Frolicking in Finland’s saunas & green gold
Finland offers unspoiled wilderness, quaint historical attractions, peace and quiet, and ease of access to practically anywhere. With so much water around, facilities for fishing and water sports abound, says Mohinder Singh
OUR holiday plan included three days each at Oslo, Stockholm and Helsinki. "Better add a day to Helsinki, even if it means a day less elsewhere," counselled a colleague who often travels to Nordic countries. "And don’t fail to savour a Finnish sauna."
From the moment you land at Helsinki airport — a superb easy - to - manage airport — you are confronted with a characteristic of modern Finland: people talking on cell phones. It is no exaggeration to say that this device, pioneered and developed by Finns and owned by well over half of the population — a proportion unequalled elsewhere except in Hong Kong — is now at the heart of Finnish life.
Yet, Finns stay strongly
moored to certain aspects of their traditional life, such as sauna.
"First you build your sauna, then you build your house," goes
a Finnish proverb. Most apartment buildings have saunas, and many
private houses have them. No hotel is complete without at least one.
With five million inhabitants, Finland has half a million saunas.
Finland — fin (meaning end) de land in French — has been slower to adopt to mass tourism that its more popular neighbours. Now Finland’s natural splendour is attracting an increasing number of visitors. It’s a country with few world - renowned attractions: no fjords like Norway, no great castles as in Sweden, no renowned cathedrals like Germany.
But gradually the world is taking notice. Finland offers unspoiled wilderness, quaint historical attractions, peace and quiet, and ease of access to practically anywhere. With so much water around, facilities for fishing and water sports abound.
Helsinki indeed has a charm as fresh as the Baltic breeze that blows over it. Surrounding the city, the sea appears where you least expect it, its salty tongue lapping at the sides of bridges and boulevards, pressing its way into residential areas, creating natural harbours and bays. The Baltic is everywhere.
Compared to major European metropolis, Helsinki is small, with a population of only 6,00,000. Yet you must find your directional bearings before venturing out. On the first day, we had the experience of getting lost twice, despite having a city map with us.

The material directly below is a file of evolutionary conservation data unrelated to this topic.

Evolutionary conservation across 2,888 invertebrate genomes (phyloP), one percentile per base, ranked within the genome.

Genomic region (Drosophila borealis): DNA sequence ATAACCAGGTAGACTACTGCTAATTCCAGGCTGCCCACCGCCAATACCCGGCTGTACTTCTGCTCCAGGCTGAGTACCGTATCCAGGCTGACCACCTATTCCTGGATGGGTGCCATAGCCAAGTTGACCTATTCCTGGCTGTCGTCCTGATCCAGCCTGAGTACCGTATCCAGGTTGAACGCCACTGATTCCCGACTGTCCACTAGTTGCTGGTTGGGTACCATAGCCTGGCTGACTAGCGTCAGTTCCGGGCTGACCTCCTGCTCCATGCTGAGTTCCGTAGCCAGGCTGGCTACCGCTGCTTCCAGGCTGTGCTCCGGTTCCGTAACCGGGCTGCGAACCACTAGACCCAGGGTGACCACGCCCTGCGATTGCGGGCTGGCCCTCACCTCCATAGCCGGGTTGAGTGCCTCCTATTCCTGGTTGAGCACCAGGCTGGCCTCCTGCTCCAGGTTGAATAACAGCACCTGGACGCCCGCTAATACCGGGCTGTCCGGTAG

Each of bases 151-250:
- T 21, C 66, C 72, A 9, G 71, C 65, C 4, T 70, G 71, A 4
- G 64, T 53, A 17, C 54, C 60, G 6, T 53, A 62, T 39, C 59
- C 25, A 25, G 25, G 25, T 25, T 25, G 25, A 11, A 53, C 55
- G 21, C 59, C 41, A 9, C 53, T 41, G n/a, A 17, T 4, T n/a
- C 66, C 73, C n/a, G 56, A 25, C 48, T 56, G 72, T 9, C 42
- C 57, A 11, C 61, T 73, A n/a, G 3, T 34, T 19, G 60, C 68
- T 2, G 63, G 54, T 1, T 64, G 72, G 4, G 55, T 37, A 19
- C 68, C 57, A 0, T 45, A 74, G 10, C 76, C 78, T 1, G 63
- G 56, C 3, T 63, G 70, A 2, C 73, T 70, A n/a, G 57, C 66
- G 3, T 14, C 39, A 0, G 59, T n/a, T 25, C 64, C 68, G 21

Rautatiesema, the Railway Station, forms the focus of Helsinki’s life, having replaced the harbour.
Possibly the best introduction to a new city is a tour on a sight - seeing bus. These buses normally start from the Central Market — a lively place at the harbour, selling sweet rolls, warm meat pastries, and smoked fish. You see heaped mouth - watering berries of all sorts: strawberries, cranberries, blueberries. People gather here in large numbers in a festive mood.
The first halt is the Senate Square, an impressive square with the main University building on one side and Council of State on the other. Overlooking everything is the Helsinki Cathedral, with its five green cupolas and numerous Corinthian columns.
A few blocks away from the Senate Square you see the Upensky Cathedral. We were told this red - bricked conglomeration of spires and onion - shaped domes is often used by filmmakers who find it more convenient to shoot Moscow scenes in Helsinki.
The usual tour includes attractions of the Botanical Gardens, Linnanmki Amusement Park, the imposing Parliament building, the strikingly modern national Opera House, and the Olympic Stadium.
And a stop at the intriguing Sibelius monument, made of some 60 pieces of iron pipe. When Finns think of music, they still think of Jean Sibelius (1865-1957) .
To savour Helsinki’s life, a good bet is to idle some time at the harbour square. At a corner of the Central Market, amid the swirl of traffic, is the pretty Havis Amanda Fountain. The sensuous bronze Amanada, surrounded by four lions spouting water, represents the city of Helsinki, innocent and naked.
Thousands of visitors to Helsinki take the opportunity to make trips to Tallinn in Estonia, and Riga in Latvia. Indians need a visa, and it is best to obtain the same beforehand in India. We experienced much trouble and wastage of time in securing visas at Helsinki.
A visit to Finland must necessarily include a trip into the countryside. We opted for a visit to Tempere, the second biggest city, a 3 - hour train ride.
Tempere lies on a narrow neck of land between two lakes, great stretches of water so large that you feel you are close to a sea rather than way inland. The best known and most popular places to visit in the countryside are the Great Lakes of Saimaa and Paijanne in Central Finland. Finnish engineers have built canals to connect the stretches of water. Today, boats big and small can journey the length and breadth of both lake systems — forming Europe’s largest inland waterway system.
There are some things a traveller to Finland does not forget — and a Finnish sauna is one of them. Despite the nudity, a Finnish sauna is a moral place — not a meeting spot for sex, as it has been degenerated to in some countries. Generally, saunas are same - sex only; a mixed sauna is solely a family affair.
In Helsinki, my first choice of a modern sauna would be the one at the Strand Intercontinental;
The Scandic Hotel Continental, near the Opera House, has a top - floor sauna with one massive wall of glass. As you sweat, you can look out from where you are sitting into the heart of the city; the glass wall providing a window on the world, instead of the usual dark sauna chamber.
A sauna leaves you relaxed, yet alert. Prof Sarkari Palsi, a noted Finnish writer, goes as far as to advocate sauna’s value a panacea: "What any pain, complaint, fatigue or listlessness needs is the sauna. If it doesn’t help, nothing will."